Foster care success story: out of chaos arises a happy home. Michael and Samantha learn how to make their family work

By , Staff writer of The Christian Science Monitor

The fifth-floor apartment of Samantha and Michael in North Philadelphia's rugged Raymond Rosen housing project looks like the home of an average, loving couple for whom money is a frequent challenge. A bright blue cloth covers the sofa, near the formica dining table with its three venerable chairs. Possessions are modest, but everthing is neat and clean. Their two little children are joyous and immaculate, and the parents respond to them with joy, not frustration.

But Samantha and Michael are not average. In the past 2 years they have made extraordinary progress from chaos and dependency to order and self-sufficiency.

Although their case is exceptional, it shows what skilled social welfare help and their own determination can achieve. For Samantha and Michael, anger has turned to serenity, and discouragement has yielded to confidence.

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From the prospect that all their children would wind up in foster care has come the certainty that their two youngest will remain with them - and the possibility that they soon could regain custody of the three eldest, her two and his one, now in foster care.

``I came a long way with SCAN,'' Samantha gratefully acknowledges, referring to Philadelphia's nationally known social welfare agency. The Supportive Child and Adult Network provides help to families in danger of having their children put in foster care.

``These two people have come a tremendous way,'' concurs Marcy Witherspoon, their social worker for the two years that they have required SCAN's help.

Their future looked gloomy when Mrs. Witherspoon first met them in October 1984. The two, who were not married, quarreled frequently and violently, lived in a rundown apartment, and were not doing well as parents. The last straw had come when Samantha took her son to a hospital, and the toddler was found to be legally drunk, apparently from helping himself to a glass of beer left unattended.

At that point Samantha and Michael began to get the intensive aid from SCAN that they required. Like many poor parents they needed assistance in two directions: solving concrete problems, such as obtaining a better apartment; and remedying intangible, more basic difficulties - raising self-esteem, curbing his drinking, discovering how to disagree without violence, and learning to be good parents.

SCAN began to apply its help, which director E.Peter Wilson, a pediatrician, says ``flies in the face of conventional treatment.'' First, win their confidence. Next, temporarily make them feel dependent on Mrs. Witherspoon, a bright and caring young woman with a master's degree in social work, so that she can teach them and be a role model. Finally, gradually withdraw her services and those of SCAN so that the couple can regain independence.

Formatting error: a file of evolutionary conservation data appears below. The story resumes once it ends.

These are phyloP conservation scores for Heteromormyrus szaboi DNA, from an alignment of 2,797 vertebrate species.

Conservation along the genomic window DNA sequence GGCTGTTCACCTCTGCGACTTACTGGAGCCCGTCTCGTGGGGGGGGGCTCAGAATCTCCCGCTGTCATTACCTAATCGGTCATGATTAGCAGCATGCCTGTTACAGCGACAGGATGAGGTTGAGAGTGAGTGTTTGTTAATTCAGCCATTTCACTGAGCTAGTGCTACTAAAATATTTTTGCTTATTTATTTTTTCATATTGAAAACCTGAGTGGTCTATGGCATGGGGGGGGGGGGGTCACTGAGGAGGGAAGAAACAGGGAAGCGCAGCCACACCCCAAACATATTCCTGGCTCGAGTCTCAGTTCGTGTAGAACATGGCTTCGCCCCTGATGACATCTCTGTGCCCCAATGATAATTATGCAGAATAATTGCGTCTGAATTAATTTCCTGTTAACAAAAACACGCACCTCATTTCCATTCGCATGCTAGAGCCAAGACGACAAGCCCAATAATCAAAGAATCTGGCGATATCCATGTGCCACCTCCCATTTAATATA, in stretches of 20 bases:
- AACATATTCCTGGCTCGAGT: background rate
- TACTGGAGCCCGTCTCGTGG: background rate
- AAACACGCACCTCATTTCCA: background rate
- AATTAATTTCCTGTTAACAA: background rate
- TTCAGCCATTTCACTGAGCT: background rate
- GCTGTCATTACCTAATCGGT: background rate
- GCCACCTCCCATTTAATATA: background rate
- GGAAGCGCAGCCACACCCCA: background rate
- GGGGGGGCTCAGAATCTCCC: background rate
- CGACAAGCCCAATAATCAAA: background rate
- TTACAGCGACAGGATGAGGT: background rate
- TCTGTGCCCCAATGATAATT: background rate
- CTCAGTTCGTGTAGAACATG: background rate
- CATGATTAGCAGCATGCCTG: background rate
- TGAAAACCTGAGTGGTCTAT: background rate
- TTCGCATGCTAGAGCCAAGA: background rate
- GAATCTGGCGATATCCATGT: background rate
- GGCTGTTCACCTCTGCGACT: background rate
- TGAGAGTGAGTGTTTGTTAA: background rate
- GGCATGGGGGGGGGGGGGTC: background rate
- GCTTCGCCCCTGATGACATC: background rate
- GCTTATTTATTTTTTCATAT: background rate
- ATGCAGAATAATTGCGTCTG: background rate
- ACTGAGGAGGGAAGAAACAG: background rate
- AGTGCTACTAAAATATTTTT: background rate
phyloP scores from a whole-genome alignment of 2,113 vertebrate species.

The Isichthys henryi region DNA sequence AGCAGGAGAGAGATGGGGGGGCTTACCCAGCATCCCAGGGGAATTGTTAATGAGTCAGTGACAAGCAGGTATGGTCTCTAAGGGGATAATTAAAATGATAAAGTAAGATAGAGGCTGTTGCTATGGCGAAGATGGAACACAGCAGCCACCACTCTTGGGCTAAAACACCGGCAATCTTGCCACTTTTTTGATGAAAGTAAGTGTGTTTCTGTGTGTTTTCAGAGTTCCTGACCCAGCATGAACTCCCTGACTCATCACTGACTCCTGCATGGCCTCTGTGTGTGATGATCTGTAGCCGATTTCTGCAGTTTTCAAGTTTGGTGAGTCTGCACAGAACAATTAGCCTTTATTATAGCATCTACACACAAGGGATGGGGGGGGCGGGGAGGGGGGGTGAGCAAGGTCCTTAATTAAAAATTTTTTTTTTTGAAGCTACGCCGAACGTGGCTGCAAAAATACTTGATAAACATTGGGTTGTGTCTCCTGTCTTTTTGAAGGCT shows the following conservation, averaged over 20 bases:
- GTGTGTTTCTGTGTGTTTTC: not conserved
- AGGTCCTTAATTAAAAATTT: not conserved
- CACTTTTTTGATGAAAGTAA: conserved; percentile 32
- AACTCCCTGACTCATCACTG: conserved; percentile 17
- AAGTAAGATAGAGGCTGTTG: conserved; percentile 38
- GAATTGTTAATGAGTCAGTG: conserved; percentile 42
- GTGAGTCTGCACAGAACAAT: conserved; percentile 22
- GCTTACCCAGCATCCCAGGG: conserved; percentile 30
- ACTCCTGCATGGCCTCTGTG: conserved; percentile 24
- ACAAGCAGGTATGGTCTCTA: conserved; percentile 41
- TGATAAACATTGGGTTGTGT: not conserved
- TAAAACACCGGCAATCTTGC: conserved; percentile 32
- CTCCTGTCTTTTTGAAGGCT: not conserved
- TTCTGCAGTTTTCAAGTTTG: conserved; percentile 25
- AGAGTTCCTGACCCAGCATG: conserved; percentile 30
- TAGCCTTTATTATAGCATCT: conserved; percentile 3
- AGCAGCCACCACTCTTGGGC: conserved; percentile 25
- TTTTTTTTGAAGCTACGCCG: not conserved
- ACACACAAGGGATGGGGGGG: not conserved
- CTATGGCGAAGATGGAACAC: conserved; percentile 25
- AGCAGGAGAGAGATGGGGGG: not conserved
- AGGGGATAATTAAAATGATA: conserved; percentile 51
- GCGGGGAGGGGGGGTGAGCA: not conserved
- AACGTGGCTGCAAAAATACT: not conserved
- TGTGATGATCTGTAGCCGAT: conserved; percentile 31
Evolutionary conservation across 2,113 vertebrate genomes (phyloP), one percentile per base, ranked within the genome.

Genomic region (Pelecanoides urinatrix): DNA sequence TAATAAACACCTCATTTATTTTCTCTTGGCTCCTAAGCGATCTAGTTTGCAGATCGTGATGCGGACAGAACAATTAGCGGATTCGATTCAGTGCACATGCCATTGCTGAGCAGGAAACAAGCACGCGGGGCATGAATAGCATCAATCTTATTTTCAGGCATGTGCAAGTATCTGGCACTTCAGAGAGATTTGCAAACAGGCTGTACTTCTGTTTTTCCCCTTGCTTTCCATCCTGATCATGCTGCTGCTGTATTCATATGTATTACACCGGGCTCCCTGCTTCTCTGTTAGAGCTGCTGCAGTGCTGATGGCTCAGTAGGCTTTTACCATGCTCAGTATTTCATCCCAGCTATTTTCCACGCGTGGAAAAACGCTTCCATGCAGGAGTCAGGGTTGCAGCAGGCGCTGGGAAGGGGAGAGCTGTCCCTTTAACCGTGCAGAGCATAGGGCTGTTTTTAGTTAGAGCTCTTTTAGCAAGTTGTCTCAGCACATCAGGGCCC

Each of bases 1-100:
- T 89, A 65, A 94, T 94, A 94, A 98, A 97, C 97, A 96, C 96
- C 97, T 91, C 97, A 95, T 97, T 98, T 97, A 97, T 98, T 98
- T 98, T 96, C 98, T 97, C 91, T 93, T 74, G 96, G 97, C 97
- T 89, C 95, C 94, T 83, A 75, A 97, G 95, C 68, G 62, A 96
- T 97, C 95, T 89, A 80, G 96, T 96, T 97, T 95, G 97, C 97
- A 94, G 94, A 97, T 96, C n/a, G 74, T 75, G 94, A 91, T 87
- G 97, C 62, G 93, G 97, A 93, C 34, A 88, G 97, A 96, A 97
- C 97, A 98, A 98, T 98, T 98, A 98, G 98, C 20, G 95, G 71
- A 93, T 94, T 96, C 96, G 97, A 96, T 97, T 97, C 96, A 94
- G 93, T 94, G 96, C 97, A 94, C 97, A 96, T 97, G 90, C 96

SCAN's mission is what so many groups find elusive: to break the cycle of child abuse and neglect, too often passed from grandmother to mother to child. Ending this pattern is as difficult as breaking the cycle of poverty and dependence among longtime welfare recipients; the two cycles can be related.

``We like to demonstrate,'' Dr. Wilson says, ``that the best approach to child abuse or neglect is a multidisciplinary one,'' a combination of social work and legal, mental-health, and physical-health assistance. SCAN taps experts in all these fields.

The lynchpin of such an effort is the social worker, the contact point between the needy family and help. At first Witherspoon worked many hours a week with Samantha and Michael, then less frequently as the couple caught on.

She taught the couple skills for daily existence, from dealing with landlords to controlling their tempers, to caring for their children's physical and emotional needs.

Witherspoon, the mother of a young child, became a role model for Samantha and Michael, showing them how to parent, from feeding their youngsters to relating to them.

Often, she says, ``you're relating as a surrogate parent'' to two generations, not only the children but their young parents, whose own parents may have been poor role models.

By last October the couple was doing so well that they no longer required SCAN's aid.

Samantha and Michael have plans for the future. In a few weeks, after completing recuperation from an accident, Michael will seek work as a carpenter.

This summer Samantha, who left school after Grade 10, will take a test to obtain her high school equivalency certificate. The couple has a court hearing in June on Samantha's request to regain custody of her two oldest children.

Samantha and Michael have renewed their faith in God and joined a local church.

One Sunday last month Samantha put her family's last $2 in the collection; to her surprise, after church the minister privately handed her an envelope with $50 for food and other expenses.

Samantha is now informally aiding young women whose lives are in chaos as hers once was. ``I'm counseling a whole lot of people,'' she says proudly. ``I say: `Look at me. Look at what I've been through.'''

She tells them ``not to drink or mess up'' and insists that since she has made it through difficult times they can, too.

May 2 Samantha and Michael have special plans, unusual for SCAN's mostly minority clients, which are proof of how far they have progressed. What they will do that day will provide them with the final element of what they have been working toward: the stability of a nuclear, two-parent family.

On May 2 Samantha and Michael will be married.

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